10. Your BK attorney acting in a fiduciary capacity (meaning he has an obligation to your best interests) should handle any loose ends regarding discharged debts. That includes dealing with having judgments expunged and handling any doofus debt collectors or creditors that come asking for payment. Your BK attorney does get paid for these extra services, so expect to foot out fifty to a hundred bucks to have him/her handle it. If the collector/creditor doesn't fold and damages are sought for violating the injunciton then you will get your money back with interest.
  11. A 3rd round of money printing would be disasterous. Although not beyond the realm of possibility so long as the Fed keeps it's head in the sand regarding the real inflation rate. Core inflation at .8 percent...bunch of overpaid idiots. Of course inflation is at .8 percent when you take out energy and food. DUH. Put all those things back in and the real rate of inflation is about 9.1 percent right now (courtesy And that doesn't count all the price pressures that are in the pipeline that have not yet reached consumers like increased source commodities. If they did a QE3 we would be facing real inflation rate of over 14%. I'm sure everyone reading this has thought the same thing with salaries depressed and not keeping up with real costs of living. We've all been going backward for a decade.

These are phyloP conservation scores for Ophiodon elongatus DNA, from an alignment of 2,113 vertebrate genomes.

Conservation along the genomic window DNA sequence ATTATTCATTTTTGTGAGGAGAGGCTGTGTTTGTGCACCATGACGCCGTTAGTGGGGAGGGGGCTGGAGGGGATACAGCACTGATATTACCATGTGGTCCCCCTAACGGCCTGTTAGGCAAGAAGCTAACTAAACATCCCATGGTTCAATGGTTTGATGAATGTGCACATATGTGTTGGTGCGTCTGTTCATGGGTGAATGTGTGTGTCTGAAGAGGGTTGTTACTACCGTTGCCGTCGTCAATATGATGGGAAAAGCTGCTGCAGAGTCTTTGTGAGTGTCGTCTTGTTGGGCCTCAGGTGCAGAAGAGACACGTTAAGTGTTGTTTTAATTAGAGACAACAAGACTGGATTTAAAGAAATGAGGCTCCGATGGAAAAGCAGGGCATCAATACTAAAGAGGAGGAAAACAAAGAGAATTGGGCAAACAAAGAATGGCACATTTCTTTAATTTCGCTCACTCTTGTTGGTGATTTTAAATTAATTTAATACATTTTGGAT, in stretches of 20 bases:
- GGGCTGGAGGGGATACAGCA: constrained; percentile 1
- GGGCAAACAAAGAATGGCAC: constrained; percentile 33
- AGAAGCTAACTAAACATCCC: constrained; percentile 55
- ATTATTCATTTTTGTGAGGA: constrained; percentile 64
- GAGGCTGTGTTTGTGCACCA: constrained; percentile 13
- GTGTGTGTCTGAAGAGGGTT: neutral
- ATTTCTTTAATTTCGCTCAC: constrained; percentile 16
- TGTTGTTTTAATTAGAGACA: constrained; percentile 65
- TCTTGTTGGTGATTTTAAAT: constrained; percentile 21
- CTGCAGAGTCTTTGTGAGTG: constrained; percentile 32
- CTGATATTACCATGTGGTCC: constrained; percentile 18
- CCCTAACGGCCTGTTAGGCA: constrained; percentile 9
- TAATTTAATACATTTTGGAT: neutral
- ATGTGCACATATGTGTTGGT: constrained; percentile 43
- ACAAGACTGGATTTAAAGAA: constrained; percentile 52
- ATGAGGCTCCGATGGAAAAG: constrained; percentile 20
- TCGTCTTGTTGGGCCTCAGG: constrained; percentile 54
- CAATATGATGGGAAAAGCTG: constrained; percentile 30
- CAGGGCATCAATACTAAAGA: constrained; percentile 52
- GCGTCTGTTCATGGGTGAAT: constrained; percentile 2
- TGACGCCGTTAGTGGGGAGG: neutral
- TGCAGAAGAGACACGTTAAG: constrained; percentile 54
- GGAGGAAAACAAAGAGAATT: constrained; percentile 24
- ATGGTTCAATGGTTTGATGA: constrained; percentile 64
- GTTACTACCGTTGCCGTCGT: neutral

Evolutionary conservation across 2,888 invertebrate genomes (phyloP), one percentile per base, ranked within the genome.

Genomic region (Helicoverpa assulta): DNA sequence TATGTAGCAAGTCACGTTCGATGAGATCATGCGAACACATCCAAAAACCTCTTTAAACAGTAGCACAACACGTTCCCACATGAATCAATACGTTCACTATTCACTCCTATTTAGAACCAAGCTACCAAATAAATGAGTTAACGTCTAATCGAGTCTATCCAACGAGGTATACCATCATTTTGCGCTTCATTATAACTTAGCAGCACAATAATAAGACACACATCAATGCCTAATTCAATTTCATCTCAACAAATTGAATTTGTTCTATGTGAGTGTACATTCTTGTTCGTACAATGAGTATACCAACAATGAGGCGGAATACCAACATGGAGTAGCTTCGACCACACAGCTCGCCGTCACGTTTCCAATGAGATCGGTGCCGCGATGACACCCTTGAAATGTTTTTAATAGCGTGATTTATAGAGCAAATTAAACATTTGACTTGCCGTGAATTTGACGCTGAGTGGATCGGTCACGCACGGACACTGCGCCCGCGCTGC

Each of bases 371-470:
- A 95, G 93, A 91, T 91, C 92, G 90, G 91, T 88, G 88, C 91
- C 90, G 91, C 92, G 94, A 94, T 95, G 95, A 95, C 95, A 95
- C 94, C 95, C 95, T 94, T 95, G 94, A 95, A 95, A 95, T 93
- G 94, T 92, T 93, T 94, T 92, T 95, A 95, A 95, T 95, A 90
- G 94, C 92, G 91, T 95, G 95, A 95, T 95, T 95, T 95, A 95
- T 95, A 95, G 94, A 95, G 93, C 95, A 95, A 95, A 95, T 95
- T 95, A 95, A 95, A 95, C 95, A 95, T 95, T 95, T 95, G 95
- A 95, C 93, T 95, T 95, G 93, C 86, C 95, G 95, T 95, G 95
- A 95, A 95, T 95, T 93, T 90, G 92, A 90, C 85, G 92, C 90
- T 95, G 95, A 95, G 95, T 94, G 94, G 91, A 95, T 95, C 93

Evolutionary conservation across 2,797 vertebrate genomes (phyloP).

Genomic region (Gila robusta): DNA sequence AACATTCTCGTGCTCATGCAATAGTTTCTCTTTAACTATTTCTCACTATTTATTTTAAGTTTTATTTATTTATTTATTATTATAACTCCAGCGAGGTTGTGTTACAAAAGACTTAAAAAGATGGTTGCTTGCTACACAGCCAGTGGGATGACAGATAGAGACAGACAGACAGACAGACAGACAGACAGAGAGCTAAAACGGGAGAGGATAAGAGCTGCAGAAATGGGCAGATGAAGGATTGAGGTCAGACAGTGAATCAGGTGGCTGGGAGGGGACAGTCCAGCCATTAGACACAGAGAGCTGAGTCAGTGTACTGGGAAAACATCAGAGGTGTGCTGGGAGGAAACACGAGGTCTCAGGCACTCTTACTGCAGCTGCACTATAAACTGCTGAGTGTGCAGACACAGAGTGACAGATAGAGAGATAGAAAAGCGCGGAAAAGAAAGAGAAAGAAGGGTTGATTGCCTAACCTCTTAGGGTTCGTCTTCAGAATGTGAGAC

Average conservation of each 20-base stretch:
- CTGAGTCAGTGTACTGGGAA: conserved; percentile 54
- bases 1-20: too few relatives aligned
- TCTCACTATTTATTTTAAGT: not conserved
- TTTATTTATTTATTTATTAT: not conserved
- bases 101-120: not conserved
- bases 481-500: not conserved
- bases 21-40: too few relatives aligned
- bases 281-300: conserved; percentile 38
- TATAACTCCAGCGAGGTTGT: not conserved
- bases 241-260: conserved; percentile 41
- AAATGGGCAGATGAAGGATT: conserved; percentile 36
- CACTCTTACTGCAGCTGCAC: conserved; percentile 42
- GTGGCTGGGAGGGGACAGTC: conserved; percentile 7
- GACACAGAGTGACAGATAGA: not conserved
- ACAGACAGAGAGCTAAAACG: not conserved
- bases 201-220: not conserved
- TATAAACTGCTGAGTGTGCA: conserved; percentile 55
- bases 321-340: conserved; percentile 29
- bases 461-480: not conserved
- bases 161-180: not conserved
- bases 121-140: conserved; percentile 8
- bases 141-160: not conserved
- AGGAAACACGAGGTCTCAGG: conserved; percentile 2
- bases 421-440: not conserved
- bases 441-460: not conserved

12. Most of the time a cell phone bill is considered a revolver or open account since new charges can be laid as old charges are paid off. But there is a catch the telco's seem to keep forgetting: Cell phone and landline bills are paid in advance for the basic/package services (you have a package plan that includes long distance etc. and you have no actual metered services). Your first bill usually is prorated to include service from the start date plus the next billing period. Which is why it's always larger. If you don't pay for 30 days they cut of your service. So how can you be delinquent on an account that is paid in advance? The answer is you can't. They consider the amount you are supposed to be advancing to them for the next 30 days to be "unpaid" and yet they haven't actually provided the service yet. Now if they keep your service on for 60 or 90 days then maybe... but that usually doesn't happen. If you rack up metered services, then yeah it could be "unpaid"